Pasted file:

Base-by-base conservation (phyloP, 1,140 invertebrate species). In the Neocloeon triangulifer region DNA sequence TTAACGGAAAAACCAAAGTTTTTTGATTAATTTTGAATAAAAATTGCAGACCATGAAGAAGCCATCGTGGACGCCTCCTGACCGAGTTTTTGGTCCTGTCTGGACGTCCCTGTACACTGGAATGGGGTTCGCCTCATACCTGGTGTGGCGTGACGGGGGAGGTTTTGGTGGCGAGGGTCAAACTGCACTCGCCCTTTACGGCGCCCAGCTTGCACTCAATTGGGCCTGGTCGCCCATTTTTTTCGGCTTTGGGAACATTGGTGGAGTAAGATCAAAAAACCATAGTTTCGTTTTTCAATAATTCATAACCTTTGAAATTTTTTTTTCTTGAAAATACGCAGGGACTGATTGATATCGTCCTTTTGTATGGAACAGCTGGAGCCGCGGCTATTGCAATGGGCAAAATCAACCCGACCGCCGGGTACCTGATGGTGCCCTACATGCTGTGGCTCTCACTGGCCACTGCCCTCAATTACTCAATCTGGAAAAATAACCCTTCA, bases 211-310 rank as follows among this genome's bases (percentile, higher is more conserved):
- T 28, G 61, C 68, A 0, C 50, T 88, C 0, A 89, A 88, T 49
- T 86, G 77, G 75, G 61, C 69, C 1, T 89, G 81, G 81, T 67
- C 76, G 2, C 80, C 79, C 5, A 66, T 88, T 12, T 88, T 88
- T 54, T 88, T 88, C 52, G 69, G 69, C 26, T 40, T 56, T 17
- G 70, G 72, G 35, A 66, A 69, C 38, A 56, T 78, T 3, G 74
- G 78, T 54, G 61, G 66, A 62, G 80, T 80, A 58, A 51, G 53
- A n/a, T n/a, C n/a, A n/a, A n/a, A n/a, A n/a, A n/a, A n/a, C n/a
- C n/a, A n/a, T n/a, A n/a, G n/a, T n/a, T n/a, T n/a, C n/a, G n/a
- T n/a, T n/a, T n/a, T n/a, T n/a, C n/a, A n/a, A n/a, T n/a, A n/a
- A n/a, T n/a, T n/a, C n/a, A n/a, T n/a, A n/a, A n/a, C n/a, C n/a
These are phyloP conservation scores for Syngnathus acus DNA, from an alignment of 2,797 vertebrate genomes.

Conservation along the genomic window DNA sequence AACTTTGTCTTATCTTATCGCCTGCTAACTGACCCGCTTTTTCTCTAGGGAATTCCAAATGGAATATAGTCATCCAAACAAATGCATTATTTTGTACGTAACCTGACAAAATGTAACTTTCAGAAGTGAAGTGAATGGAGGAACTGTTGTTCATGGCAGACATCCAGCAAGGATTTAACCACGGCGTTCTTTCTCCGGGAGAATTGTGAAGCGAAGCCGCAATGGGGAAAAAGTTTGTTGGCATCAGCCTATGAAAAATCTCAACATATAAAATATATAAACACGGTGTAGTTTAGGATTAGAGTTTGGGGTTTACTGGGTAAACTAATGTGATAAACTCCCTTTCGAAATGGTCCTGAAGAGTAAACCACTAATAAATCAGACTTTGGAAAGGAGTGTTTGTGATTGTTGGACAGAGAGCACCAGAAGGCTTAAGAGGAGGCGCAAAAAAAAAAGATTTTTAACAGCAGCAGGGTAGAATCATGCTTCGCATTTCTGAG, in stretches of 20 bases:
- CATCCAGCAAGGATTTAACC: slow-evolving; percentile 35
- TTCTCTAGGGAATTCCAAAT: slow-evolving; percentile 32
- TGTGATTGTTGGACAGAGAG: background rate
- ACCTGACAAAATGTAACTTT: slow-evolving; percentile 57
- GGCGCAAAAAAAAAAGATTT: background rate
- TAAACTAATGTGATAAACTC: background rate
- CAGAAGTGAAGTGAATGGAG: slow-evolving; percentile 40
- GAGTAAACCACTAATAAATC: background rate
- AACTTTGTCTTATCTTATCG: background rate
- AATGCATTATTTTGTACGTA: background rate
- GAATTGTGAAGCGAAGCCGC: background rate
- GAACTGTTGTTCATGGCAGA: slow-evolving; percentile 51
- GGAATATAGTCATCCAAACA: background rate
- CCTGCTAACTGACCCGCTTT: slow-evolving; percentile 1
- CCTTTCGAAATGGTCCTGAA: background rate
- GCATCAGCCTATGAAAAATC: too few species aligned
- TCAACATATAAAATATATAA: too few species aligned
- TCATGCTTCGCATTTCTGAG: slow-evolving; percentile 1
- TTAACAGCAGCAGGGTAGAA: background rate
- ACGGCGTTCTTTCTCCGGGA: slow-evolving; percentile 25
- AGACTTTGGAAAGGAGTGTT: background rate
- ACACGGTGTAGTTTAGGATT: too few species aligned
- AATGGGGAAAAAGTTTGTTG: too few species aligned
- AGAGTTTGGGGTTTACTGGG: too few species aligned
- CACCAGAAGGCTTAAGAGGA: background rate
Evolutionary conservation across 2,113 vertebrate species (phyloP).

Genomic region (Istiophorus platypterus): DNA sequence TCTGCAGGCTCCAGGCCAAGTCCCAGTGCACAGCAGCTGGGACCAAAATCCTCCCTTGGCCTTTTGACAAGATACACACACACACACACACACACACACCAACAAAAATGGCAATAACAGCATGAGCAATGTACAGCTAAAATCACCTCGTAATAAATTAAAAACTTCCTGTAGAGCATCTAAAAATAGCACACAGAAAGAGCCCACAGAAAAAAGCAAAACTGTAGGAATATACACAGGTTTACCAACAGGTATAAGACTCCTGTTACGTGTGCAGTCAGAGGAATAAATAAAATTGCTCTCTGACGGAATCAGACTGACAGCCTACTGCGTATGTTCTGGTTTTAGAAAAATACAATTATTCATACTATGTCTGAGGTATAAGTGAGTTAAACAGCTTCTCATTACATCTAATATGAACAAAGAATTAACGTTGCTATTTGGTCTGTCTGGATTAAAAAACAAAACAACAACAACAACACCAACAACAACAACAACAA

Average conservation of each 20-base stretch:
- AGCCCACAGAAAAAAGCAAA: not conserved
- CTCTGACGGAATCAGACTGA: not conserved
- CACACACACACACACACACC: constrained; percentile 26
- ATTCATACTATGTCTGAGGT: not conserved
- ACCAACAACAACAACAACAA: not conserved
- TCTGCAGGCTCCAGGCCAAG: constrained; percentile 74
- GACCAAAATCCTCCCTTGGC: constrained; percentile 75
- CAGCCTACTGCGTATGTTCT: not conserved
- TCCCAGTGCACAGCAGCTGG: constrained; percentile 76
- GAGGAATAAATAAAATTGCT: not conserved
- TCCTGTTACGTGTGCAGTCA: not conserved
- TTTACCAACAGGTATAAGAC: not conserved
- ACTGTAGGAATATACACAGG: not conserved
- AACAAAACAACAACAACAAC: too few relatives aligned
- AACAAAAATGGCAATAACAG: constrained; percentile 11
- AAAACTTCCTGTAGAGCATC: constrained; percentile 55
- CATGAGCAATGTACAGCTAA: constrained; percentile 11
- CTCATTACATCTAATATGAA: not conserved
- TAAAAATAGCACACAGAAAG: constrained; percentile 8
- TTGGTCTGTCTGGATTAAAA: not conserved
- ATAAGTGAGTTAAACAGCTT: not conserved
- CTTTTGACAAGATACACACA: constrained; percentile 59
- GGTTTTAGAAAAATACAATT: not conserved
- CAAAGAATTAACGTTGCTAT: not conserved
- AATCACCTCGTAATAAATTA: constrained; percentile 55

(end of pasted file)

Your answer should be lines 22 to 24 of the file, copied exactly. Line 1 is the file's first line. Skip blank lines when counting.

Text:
- AACTTTGTCTTATCTTATCG: background rate
- AATGCATTATTTTGTACGTA: background rate
- GAATTGTGAAGCGAAGCCGC: background rate